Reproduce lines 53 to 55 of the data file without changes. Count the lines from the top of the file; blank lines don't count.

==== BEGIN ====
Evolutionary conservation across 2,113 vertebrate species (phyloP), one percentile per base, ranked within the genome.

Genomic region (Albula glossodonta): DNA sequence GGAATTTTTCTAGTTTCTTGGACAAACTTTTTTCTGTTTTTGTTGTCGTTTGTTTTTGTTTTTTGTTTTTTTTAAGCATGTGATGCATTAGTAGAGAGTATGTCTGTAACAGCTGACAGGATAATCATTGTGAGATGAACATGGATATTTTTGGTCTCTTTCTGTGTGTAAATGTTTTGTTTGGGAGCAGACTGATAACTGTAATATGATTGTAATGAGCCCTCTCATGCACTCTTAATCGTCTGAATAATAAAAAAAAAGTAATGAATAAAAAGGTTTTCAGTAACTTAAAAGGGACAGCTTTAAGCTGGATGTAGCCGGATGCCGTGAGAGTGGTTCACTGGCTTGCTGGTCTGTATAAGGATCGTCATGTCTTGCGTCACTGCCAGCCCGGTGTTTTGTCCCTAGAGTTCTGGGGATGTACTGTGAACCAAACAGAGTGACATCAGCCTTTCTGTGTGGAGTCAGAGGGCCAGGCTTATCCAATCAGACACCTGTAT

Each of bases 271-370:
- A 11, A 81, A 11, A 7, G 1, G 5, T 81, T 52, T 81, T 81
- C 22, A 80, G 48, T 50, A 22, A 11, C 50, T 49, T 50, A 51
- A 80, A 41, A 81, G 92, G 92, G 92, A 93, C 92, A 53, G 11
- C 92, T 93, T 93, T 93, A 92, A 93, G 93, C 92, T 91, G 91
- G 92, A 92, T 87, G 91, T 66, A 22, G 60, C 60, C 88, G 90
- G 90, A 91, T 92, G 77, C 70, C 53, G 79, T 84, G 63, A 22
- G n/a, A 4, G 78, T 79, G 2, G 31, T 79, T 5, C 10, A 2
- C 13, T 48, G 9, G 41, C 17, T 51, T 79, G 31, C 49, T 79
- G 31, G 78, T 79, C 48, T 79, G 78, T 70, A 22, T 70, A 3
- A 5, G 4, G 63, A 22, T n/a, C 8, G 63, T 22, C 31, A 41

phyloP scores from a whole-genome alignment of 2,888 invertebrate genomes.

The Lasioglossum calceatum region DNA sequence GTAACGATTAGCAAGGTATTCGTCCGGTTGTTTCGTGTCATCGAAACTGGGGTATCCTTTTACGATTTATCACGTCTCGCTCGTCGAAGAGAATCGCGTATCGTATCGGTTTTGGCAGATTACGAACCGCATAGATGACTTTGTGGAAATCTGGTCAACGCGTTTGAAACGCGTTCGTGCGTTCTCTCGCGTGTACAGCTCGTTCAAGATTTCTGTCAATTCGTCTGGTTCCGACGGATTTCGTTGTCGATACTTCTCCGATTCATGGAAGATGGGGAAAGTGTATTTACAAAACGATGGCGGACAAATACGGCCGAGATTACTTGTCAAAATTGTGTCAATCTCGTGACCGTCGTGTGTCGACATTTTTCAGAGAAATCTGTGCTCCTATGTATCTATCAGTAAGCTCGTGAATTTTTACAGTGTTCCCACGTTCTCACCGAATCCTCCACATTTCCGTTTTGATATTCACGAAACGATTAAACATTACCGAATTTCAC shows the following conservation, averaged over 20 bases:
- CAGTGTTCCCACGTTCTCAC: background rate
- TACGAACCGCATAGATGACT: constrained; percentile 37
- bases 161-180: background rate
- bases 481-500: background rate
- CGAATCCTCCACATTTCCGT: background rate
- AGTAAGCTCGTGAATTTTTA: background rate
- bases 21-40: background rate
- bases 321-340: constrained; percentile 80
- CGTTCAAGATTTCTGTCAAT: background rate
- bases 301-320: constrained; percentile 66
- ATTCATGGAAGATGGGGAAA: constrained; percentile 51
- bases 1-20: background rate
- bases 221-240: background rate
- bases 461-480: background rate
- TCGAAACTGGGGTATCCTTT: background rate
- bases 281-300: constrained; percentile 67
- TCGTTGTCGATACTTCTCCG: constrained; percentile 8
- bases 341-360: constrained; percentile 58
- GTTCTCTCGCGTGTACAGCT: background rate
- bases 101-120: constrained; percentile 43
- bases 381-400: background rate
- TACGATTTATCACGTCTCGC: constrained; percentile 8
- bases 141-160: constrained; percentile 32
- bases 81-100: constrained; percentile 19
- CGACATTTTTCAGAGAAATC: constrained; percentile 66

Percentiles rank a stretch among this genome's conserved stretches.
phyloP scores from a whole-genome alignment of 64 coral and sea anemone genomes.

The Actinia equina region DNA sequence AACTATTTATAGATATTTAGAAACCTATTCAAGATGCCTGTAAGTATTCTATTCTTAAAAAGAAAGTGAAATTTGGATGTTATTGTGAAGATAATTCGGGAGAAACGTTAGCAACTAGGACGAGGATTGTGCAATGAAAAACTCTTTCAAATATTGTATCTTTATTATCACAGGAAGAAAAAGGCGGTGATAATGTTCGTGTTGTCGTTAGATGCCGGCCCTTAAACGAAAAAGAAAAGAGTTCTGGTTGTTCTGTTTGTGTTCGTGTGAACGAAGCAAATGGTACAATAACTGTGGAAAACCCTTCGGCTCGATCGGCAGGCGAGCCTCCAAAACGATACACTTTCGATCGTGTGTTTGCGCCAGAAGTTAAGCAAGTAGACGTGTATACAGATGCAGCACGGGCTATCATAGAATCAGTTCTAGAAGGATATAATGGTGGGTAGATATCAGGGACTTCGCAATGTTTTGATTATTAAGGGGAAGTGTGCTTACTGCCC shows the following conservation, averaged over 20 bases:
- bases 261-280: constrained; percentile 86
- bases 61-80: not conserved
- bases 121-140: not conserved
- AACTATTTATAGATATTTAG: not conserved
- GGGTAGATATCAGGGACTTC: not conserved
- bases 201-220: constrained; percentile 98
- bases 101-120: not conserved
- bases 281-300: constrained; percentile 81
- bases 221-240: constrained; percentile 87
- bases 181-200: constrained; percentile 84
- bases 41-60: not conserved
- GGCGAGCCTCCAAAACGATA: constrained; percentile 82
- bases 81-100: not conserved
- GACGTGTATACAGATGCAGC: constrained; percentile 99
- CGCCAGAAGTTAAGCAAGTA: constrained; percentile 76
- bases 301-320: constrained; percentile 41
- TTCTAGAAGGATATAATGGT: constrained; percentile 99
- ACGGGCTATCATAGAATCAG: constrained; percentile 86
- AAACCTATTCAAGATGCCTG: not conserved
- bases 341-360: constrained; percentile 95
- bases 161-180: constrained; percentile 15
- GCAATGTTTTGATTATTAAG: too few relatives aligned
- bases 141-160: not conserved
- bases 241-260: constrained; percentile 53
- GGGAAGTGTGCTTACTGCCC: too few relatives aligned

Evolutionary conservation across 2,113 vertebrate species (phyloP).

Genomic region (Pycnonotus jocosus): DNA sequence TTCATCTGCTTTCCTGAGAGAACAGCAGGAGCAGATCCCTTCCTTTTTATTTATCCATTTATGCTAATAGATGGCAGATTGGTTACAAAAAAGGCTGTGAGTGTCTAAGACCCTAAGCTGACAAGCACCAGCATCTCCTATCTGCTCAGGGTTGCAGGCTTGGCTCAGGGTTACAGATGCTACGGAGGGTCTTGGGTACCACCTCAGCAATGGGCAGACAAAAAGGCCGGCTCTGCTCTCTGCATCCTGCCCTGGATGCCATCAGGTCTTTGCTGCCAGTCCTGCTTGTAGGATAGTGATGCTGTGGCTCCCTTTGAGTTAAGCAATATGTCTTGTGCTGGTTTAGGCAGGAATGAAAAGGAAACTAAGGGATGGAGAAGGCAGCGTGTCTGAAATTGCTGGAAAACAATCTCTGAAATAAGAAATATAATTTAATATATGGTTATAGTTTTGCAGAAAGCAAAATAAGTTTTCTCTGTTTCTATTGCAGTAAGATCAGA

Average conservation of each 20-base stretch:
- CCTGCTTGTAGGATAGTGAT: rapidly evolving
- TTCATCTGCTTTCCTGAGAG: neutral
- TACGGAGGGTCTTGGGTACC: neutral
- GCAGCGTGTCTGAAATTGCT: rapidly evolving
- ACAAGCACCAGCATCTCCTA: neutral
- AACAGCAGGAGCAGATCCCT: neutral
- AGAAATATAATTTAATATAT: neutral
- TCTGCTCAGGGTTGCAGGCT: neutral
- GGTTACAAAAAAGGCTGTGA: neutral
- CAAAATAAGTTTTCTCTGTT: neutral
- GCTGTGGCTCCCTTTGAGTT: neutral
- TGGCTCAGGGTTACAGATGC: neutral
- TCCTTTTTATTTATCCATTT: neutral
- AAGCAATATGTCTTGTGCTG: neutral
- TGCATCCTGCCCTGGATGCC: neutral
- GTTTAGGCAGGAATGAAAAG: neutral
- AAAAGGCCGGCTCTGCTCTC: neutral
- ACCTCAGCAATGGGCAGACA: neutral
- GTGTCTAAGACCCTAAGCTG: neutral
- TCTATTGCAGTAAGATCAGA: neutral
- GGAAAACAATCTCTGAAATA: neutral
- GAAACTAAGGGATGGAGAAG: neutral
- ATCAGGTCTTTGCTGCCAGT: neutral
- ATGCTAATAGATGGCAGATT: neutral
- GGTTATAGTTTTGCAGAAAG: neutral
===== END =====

- bases 181-200: constrained; percentile 84
- bases 41-60: not conserved
- GGCGAGCCTCCAAAACGATA: constrained; percentile 82